Suppose $f:[0,\infty)\rightarrow [0,\infty)$ is integrable. Set $f_{n}(x):=f(nx)$. I want to show that $f_{n}(x)\rightarrow 0$ almost everywhere or equivalently, the set $$\{x : \limsup_{n}f_{n}(x)\geq\delta\}$$ has measure zero, for any $\delta>0$.

By dilation invariance, it's clear that $f_{n}\rightarrow 0$ in $L^{1}$ and therefore also in measure. Furthermore, we can pass to a subsequence to obtain a.e. convergence. If $f$ has compact support, then it's obvious that $f_{n}\rightarrow 0$ almost everywhere.

My thought was to try approximating $f$ in $L^{1}$ by $g\in C_{c}(\mathbb{R})$ and use something like

$$|\{\limsup f_{n}\geq\delta\}|\leq|\{\limsup|f_{n}-g_{n}|\geq\delta/2\}|+|\{\limsup|g_{n}|\geq\delta/2\}|$$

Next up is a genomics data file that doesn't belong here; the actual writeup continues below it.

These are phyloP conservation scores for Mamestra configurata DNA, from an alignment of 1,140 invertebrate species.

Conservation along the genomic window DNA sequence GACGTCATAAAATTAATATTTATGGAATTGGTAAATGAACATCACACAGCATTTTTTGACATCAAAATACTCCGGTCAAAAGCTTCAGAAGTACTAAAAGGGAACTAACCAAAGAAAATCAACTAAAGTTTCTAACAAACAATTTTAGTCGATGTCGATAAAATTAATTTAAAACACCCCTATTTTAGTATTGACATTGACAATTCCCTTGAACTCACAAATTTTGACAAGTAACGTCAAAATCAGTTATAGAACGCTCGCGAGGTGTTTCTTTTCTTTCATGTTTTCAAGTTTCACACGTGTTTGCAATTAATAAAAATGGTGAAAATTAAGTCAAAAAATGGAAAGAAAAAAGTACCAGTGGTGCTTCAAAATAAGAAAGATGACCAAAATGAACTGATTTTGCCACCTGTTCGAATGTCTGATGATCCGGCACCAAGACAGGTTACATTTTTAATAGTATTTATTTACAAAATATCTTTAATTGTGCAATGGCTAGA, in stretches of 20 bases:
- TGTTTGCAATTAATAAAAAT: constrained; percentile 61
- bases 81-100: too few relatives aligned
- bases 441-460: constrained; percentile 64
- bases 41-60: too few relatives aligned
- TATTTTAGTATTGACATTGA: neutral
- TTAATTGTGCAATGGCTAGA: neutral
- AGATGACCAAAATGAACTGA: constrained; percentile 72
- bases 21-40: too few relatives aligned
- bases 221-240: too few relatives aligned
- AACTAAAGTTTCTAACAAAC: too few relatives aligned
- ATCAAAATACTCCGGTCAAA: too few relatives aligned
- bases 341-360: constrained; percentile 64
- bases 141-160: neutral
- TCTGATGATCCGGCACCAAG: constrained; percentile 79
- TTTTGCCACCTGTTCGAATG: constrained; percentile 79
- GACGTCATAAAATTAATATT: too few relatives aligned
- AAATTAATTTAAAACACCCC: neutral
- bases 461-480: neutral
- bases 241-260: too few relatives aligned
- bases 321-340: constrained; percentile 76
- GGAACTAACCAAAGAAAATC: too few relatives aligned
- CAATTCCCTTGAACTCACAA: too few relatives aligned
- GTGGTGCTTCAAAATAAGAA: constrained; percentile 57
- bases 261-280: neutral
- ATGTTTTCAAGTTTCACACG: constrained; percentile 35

and go from there. But I'm not sure how to control the first term on the RHS. Any suggestions?


Fix $a,b$ with $0<a<b$. It's enough to show that $$\int_a^b\sum_nf_n<\infty.$$ But $\int_a^bf_n=\frac1n\int_{na}^{nb}f$, so $$\int_a^b\sum_nf_n=\int_a^\infty\phi f,$$where $$\phi=\sum\frac1n\chi_{(na,nb)}.$$So it's enough to show that $\phi$ is bounded on $(a,\infty)$.

And $\phi$ is certainly bounded on $(a,R)$ for any $R<\infty$, so we need only get a bound on $\phi(x)$ for large $x$. Now, $$\phi(x)=\sum_{n\in\left(x/b,x/a\right)}\frac1n.$$At least for large $x$ it seems clear that this is bounded by something like $$O(1)+\int_{x/b}^{x/a}\frac{dt}{t}=O(1)+\log(b/a)=O(1).$$


Your Answer

By clicking “Post Your Answer”, you agree to our terms of service, privacy policy and cookie policy

Not the answer you're looking for? Browse other questions tagged or ask your own question.